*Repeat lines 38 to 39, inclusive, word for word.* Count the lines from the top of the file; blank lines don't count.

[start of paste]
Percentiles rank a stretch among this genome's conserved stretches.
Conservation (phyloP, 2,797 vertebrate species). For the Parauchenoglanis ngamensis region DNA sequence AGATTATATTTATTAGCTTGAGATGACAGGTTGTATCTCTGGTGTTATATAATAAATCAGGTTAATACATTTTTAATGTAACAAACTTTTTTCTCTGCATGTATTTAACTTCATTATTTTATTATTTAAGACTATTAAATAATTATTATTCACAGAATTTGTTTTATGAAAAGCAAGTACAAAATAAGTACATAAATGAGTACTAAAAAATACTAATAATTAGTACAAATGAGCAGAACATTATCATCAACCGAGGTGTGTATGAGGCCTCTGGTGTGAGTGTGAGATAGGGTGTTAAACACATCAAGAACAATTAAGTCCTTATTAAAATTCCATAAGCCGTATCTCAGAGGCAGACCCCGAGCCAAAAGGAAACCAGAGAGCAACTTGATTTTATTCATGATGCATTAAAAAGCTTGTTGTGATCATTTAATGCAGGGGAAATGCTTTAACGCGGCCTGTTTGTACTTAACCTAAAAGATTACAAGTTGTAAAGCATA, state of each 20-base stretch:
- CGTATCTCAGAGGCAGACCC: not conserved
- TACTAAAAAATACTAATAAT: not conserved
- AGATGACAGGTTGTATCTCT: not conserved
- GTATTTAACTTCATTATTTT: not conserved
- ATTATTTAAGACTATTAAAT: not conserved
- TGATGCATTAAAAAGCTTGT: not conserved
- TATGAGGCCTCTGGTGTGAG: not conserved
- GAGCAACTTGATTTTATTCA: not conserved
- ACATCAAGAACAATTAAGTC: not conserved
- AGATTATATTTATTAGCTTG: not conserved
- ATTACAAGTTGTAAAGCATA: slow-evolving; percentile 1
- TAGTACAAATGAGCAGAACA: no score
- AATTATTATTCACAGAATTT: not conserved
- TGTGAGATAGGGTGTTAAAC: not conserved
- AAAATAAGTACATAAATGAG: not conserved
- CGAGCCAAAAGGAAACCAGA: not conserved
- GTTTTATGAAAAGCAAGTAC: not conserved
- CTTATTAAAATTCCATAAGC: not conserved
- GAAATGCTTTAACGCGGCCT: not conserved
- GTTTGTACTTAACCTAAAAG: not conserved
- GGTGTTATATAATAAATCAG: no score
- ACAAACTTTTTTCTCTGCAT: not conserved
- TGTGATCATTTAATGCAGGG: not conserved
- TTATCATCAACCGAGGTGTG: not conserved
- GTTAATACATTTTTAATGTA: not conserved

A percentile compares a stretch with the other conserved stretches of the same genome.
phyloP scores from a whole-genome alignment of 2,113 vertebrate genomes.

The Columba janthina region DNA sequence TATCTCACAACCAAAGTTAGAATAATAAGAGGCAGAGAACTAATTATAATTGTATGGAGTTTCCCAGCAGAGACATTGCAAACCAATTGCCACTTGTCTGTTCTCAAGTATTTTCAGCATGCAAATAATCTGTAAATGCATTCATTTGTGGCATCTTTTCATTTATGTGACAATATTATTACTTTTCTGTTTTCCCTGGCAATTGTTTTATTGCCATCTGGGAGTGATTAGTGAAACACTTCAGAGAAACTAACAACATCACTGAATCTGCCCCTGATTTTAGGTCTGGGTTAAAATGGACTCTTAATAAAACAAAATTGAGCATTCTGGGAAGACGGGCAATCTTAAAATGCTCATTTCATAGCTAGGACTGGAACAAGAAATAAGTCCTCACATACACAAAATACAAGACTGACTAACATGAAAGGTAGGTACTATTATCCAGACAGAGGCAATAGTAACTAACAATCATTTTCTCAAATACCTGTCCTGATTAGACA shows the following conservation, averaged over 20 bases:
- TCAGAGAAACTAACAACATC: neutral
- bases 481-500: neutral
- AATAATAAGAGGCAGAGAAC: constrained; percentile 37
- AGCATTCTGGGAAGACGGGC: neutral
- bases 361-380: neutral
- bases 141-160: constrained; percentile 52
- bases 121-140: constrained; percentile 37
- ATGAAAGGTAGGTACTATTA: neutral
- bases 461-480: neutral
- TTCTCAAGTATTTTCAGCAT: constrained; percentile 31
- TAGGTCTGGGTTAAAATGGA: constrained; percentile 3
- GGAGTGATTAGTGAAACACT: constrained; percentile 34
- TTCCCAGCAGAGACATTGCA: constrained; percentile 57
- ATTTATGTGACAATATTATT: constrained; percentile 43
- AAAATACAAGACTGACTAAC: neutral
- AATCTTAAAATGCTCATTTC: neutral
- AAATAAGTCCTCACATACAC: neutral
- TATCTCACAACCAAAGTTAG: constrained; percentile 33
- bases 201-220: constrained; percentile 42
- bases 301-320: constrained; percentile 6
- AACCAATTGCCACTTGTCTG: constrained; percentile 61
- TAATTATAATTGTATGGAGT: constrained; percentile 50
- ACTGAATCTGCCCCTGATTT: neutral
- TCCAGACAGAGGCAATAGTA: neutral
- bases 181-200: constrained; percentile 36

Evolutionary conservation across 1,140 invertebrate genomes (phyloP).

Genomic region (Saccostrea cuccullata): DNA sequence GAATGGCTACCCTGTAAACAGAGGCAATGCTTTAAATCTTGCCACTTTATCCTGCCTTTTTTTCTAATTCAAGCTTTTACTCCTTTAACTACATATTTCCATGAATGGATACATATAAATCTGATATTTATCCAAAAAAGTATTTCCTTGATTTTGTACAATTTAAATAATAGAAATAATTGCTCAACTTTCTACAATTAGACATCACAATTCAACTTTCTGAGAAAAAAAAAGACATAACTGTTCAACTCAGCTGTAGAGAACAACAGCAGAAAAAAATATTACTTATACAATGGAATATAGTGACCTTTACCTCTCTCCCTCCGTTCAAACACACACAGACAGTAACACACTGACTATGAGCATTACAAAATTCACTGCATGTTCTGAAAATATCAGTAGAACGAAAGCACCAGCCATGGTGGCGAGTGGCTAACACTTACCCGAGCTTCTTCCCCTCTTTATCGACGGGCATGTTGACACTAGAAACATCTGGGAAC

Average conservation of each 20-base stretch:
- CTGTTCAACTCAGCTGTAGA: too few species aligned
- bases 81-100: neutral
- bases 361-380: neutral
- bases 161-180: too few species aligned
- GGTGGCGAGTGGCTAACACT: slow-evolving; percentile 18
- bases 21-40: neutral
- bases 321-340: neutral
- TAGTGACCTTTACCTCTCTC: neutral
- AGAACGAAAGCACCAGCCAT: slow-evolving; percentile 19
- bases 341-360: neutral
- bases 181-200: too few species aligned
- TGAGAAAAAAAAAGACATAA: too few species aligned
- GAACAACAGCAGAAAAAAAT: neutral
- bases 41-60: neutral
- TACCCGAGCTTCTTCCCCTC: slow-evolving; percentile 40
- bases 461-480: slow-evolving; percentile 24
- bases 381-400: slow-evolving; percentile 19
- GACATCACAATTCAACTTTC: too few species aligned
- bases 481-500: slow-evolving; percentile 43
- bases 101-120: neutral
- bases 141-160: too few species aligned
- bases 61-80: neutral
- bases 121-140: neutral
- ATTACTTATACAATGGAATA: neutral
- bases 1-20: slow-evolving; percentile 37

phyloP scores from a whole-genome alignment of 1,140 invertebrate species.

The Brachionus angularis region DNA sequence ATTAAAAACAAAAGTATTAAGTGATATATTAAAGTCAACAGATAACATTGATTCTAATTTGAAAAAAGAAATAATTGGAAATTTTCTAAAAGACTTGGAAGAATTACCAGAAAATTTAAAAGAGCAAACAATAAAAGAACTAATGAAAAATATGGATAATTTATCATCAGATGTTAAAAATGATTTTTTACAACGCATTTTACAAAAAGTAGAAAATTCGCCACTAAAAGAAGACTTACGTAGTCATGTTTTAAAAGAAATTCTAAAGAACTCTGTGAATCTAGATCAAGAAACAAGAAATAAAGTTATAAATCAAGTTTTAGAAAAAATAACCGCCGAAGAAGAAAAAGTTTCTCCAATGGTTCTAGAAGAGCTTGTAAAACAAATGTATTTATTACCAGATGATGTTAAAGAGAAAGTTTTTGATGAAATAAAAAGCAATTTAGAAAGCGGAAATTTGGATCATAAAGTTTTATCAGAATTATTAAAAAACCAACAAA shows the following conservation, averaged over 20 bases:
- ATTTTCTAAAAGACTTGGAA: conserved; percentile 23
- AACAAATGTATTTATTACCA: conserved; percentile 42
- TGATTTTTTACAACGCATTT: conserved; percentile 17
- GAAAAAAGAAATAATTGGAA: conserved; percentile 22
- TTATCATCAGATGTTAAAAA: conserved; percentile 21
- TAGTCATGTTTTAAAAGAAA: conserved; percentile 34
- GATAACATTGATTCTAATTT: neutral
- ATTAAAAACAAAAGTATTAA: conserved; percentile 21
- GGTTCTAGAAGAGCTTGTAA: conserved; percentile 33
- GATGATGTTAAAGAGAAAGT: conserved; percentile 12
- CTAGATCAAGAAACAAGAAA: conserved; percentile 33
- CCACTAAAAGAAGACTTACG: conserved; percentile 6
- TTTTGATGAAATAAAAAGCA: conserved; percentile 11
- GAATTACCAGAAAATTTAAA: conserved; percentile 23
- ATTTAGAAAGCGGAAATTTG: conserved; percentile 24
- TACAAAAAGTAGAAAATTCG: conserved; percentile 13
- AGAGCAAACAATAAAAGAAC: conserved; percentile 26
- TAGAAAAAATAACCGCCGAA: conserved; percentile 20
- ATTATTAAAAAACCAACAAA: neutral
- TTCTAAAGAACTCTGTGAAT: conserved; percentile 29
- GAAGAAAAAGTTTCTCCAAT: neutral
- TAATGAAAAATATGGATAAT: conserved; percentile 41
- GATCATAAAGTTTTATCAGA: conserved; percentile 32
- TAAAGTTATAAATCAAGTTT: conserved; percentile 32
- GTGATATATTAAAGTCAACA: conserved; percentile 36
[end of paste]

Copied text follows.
- ATGAAAGGTAGGTACTATTA: neutral
- bases 461-480: neutral